I negotiated the distribution deal for six months (paring down the risk where I could) and approaching investors to help gather the money we would need in order to make the transition from print-on-demand to the short-runs model required to stock the warehouses of distributors. Even when everything was in place, I was still uneasy because I didn’t want to risk this house that I’d so painstakingly built.
Dietrich Bonhoeffer writes of success and failure saying, “Both are proud and terrifying.” Well, that was where I was at: proud to have reached this point of success and terrified at the thought of everything getting bigger—the deals, the money, the returns, the risk . . . In the end though, I tried to remember the entrepreneurial bravery with which I founded the press; I tried to remember all that I had learned from my years in business and trust in my ability to handle issues as they come up and learn from mistakes; I measured the risk and only signed the deal when it was feasible to do so (all the while keenly aware that even the safest deal has risks). In the end, I picked up the pen and inked the deal.
Homebound Publications is pleased to announce that, as of May 1, 2017, Midpoint Trade Books shall be the distributor for our entire house and all its divisions including Owl House Books and Hiraeth Press. In this landmark agreement, Homebound Publications has achieved global distribution of its entire library. Now retailers will be able to order our titles with ease through their preferred source, including industry leaders Ingram and Baker & Taylor. In addition, the press signed a supplement deal with Gazelle Book Services in England, which will handle sales in the United Kingdom and abroad. This is a huge stride forward for our burgeoning press. All our offerings will now be readily available in your independent bookstores as well as larger retailers such as Barnes & Noble and Amazon.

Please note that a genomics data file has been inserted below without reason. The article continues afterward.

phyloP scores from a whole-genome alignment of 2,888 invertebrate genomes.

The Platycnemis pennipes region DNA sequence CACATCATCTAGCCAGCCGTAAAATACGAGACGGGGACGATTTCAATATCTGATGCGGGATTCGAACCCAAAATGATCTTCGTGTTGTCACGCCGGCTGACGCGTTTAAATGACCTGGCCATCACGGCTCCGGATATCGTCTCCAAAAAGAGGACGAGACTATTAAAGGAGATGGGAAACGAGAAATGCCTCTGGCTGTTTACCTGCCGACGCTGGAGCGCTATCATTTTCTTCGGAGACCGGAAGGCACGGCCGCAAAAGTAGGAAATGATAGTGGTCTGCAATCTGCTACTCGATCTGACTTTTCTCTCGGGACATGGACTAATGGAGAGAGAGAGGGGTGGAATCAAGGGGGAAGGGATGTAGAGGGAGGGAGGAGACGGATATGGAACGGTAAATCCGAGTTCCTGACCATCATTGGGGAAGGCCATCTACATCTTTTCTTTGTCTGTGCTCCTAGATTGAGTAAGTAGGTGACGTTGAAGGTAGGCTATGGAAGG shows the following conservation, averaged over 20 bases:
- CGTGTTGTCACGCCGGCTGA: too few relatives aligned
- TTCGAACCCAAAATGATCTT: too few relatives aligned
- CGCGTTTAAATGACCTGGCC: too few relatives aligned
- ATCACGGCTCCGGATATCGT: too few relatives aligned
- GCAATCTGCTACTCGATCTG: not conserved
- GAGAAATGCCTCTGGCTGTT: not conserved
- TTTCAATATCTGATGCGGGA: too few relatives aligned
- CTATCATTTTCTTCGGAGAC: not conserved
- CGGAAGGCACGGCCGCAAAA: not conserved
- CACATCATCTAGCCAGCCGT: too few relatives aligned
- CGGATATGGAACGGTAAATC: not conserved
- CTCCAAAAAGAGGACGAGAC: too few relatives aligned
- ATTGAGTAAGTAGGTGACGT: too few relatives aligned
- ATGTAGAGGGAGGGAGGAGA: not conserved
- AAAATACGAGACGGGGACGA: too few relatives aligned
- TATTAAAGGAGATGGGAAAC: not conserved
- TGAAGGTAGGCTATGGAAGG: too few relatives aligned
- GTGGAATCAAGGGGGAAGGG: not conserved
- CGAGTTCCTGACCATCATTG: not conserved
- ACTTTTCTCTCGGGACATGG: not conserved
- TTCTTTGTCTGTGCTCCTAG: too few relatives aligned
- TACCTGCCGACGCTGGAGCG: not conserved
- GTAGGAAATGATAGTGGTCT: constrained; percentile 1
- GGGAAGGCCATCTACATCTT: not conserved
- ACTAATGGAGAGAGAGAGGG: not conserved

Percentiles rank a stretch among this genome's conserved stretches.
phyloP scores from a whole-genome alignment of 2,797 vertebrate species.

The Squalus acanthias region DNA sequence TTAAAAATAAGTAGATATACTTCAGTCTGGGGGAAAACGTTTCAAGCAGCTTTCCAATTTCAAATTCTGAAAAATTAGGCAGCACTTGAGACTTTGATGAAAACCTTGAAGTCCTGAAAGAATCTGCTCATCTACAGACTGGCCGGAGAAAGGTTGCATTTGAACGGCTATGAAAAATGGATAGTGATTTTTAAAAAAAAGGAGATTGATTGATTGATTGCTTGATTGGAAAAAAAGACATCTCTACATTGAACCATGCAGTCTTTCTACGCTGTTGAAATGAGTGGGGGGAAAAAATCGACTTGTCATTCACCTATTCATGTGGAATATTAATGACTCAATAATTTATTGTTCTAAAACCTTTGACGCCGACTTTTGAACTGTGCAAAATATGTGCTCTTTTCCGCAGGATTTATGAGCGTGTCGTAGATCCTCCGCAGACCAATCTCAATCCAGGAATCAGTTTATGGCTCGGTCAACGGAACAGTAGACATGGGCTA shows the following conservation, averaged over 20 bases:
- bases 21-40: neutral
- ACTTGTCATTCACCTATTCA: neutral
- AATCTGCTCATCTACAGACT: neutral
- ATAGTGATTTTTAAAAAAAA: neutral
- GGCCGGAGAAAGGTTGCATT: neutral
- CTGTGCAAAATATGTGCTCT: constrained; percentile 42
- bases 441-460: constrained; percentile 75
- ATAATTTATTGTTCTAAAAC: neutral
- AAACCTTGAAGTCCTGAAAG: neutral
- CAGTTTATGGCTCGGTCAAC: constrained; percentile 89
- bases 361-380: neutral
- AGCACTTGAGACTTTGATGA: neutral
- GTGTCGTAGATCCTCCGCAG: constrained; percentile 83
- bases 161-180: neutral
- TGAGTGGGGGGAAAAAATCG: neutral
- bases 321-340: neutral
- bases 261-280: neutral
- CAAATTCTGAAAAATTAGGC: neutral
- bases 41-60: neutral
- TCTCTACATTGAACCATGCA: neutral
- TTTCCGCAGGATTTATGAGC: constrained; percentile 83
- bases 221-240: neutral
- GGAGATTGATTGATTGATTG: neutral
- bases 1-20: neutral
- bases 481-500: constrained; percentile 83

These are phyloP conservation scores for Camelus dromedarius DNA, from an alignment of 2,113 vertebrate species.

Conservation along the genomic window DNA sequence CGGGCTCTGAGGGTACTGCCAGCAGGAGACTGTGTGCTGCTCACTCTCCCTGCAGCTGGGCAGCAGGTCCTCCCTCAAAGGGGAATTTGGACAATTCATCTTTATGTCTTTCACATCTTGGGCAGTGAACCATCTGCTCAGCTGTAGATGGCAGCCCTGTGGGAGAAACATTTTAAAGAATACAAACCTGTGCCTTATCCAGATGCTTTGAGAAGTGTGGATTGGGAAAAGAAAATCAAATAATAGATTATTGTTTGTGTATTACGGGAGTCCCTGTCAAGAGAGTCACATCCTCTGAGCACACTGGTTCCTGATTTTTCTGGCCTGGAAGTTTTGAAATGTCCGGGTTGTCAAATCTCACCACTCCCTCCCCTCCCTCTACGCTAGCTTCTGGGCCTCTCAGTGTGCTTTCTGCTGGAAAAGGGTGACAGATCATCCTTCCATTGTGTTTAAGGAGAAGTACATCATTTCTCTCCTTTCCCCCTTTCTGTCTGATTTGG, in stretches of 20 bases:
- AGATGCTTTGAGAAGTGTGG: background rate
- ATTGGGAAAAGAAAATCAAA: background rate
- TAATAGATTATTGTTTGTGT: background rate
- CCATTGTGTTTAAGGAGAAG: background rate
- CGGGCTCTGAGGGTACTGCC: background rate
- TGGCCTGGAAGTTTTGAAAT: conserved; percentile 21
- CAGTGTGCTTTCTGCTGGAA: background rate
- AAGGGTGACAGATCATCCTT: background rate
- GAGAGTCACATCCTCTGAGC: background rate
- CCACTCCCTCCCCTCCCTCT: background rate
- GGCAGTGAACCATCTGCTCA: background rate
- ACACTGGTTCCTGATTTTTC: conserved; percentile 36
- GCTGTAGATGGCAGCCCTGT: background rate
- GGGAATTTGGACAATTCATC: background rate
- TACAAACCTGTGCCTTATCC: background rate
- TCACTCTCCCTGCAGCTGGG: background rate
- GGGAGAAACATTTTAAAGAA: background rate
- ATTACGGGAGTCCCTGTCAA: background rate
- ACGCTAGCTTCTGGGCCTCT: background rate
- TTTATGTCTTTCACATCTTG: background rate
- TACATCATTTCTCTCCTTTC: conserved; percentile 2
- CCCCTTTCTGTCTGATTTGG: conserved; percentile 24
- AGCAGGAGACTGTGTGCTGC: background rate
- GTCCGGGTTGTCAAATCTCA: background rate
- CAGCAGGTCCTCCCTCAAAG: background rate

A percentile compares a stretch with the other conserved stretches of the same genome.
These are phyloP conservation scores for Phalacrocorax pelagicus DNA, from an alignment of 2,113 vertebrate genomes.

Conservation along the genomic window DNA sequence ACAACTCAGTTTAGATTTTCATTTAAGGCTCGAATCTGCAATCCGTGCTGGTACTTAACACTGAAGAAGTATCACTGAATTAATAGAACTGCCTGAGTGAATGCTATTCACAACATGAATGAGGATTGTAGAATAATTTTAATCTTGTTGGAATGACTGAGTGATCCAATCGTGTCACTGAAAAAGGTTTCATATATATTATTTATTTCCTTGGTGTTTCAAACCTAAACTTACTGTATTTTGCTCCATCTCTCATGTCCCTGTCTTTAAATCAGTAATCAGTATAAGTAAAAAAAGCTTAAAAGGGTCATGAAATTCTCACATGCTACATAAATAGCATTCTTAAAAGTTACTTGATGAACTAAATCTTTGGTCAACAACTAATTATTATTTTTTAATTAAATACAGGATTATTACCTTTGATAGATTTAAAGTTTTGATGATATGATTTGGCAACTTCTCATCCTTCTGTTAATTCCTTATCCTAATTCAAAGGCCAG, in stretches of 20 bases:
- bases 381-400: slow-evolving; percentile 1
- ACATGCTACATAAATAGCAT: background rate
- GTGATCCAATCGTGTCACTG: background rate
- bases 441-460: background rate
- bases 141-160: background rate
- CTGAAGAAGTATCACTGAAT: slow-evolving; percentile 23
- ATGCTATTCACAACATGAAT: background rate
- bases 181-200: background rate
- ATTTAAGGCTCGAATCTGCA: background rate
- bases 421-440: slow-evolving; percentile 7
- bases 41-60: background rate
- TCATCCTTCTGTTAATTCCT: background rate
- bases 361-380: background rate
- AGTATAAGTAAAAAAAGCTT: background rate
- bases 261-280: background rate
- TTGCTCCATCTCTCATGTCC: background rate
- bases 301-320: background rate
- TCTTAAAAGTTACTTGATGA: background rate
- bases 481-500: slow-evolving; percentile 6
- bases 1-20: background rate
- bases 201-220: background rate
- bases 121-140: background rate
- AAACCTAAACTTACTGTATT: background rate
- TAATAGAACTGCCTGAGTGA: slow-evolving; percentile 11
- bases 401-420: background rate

Founded in Connecticut in 2011, Homebound Publications is one of the rising independent publishers in the country. Collectively through our imprints, we publish between fifteen to twenty books each year and we have almost seventy-five titles distributed worldwide. Over the years, our authors have received dozens of awards including: Foreword Reviews’ Book of the Year, Nautilus Book Awards, and Saltire Literary Awards. Highly-respected among bookstores, readers, and authors alike, Homebound Publications has a proven devotion to quality, originality, and integrity. As an independent publisher, we strive to ensure, that the mainstream is not the only stream. It is our intention at Homebound Publications to preserve contemplative storytelling. We publish full-length introspective works of creative non-fiction, travel writing, poetry, and novels.
Midpoint was founded in 1996 by a group of industry professionals, including current President Eric Kampmann and Executive Vice President Chris Bell. Their office is located in the Flatiron District of New York City, and represents independent publishers across the United States, United Kingdom, and Canada. Today, Midpoint retains the same entrepreneurial spirit with which the company was founded.
We look forward to this exciting time!
Leslie M. Browning
Founder and Publisher, Homebound Publications